27 February 2020
Thesis Examination - “Commodification of Education in Myanmar’ Chin State under the Shadow Education System”
Events Detail : -

RCSD Center, Faculty of Social Sciences, Chiang Mai University is pleased to invite you to participate in a Thesis Examination

“Commodification of Education in Myanmar’ Chin State under the Shadow Education System”

Presented by Ms. Sui Meng Par, M.A in Social Science, specializing in Development Studies

Examining committee
Asst. Prof. Dr. Suchart Setthamalinee
(Payap University)

Asst. Prof. Dr. Mukdawan Sakboon
(Chiang Mai University)

Asst. Prof. Dr. Prasit Leepreecha
(Chiang Mai University)

Thursday 27 February 2020
From 14.30 p.m.
At the subaltern meeting room, 1st floor, Operational building, Faculty of Social Sciences

Abstract: Myanmar’ Chin State saw the emergence of shadow education system; locally known as boarding class as alternative schooling from the early 1990s. The rise of this shadow education system has been constantly associated with failings in the government education system. Over twenty years of its emergence in Hakha, Chin State, Myanmar, there is a rapid growth in the number, reaching more than 15 to date. They emerged with advertised objectives of assisting students to pass the university entrance examination called matriculation examination. Parents and students alike expect boarding class guaranteeing successful academic results. Considered as the only solution, boarding classes win enormous popularity with more than 90% students joining them. The objectives in of this study are to investigate boarding class in its relationship with students’ academic results and whether it fulfills high parental expectations.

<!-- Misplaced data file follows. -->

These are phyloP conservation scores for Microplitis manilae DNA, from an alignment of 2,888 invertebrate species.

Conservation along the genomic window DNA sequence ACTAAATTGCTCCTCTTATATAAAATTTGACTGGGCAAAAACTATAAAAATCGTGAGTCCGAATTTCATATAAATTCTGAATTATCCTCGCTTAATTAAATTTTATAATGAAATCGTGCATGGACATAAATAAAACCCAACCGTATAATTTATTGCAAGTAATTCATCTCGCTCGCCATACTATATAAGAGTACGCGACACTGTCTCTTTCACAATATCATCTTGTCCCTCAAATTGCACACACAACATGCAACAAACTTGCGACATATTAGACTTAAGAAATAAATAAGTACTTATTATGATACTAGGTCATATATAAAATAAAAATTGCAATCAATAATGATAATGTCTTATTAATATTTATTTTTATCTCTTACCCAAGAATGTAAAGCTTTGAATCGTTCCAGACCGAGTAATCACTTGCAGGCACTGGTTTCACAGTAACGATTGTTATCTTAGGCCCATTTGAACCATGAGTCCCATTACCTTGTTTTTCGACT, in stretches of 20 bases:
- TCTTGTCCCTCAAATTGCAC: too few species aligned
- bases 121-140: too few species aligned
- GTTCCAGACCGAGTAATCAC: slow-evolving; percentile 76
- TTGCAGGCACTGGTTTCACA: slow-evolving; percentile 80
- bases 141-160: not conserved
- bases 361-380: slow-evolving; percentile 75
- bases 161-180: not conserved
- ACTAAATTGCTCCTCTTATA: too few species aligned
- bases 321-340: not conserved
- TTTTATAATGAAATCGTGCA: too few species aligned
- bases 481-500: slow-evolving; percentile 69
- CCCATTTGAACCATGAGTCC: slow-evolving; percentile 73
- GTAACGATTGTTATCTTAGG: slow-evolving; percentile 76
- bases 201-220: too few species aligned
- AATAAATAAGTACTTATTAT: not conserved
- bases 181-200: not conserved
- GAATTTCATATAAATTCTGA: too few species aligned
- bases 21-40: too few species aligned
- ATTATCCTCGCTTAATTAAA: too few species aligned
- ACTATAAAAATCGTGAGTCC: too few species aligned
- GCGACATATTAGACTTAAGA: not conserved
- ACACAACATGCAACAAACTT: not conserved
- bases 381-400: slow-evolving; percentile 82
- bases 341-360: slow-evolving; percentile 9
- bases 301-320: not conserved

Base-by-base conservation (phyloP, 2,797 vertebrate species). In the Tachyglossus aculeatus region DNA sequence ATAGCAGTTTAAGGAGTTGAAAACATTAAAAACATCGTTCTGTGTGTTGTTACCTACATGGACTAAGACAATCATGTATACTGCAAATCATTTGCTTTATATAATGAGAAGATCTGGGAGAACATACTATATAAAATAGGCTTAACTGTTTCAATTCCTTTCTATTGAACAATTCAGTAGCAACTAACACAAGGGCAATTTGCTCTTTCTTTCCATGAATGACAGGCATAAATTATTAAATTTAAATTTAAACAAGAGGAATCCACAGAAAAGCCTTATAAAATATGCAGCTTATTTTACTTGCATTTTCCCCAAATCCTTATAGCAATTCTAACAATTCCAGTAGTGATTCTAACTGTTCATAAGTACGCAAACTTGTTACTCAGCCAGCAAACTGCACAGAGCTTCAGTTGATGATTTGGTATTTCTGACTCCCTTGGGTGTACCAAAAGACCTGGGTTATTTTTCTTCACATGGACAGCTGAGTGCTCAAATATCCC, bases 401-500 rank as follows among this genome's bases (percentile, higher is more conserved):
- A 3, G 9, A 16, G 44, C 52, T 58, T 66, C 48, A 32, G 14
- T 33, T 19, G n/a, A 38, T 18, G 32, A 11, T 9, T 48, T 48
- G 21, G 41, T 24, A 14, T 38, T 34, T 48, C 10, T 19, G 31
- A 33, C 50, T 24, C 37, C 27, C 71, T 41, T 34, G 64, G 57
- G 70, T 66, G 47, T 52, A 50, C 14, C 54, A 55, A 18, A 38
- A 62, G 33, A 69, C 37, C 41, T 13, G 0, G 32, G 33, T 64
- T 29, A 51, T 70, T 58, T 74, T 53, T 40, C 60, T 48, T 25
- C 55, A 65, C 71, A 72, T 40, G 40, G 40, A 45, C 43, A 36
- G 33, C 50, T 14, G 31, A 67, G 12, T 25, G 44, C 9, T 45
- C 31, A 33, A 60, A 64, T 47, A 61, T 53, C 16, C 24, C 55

Concepts of “schooling and commodified education” are employed to analyze schooling prevalent in research area. School as an institution operated for educational purposes (Young, 2011, White, 2017) has different purpose with its type. The main aim is to produce capable educated individuals where the outcomes are usually characterized as the achievements (Winch and Gingell, 2008). To persuade students and parents, commodification of education (Miller, 2010, Brancaleone and O’Brien, 2011) is strengthened with boarding classes’ advertising techniques to increase people’ hope in matriculation achievement.

Qualitative method of ethnographic approach is employed to understand this phenomenon from “bottom-up” (i.e. from the data to findings). Open-ended data collection techniques such as in-depth interviews, focus group discussion and participant observation are conducted with 17 persons; ranging from principals, teachers, parents, students, and to educational experts. Two dynamics are found in the correlations between boarding class and academic result; positive and negative. Positive outlooks usually come from stakeholders and students passing matriculation examination. The positive outcome is varied into two observations; the first concerns boarding class offering assistance to weak students. The opposite is the case for the second; with it helping a few finest students whose academic performances are already up to the mark. In the meanwhile, it is the boarding classes that receive economic benefits from the few propitious students as well as from unpromising students alike. From the observation, I is seen that, with a mere 1 to 2% growth in the matriculation result, boarding class offers relatively low contribution in elevating matriculation pass rate to full extent nor meet high parental expectations.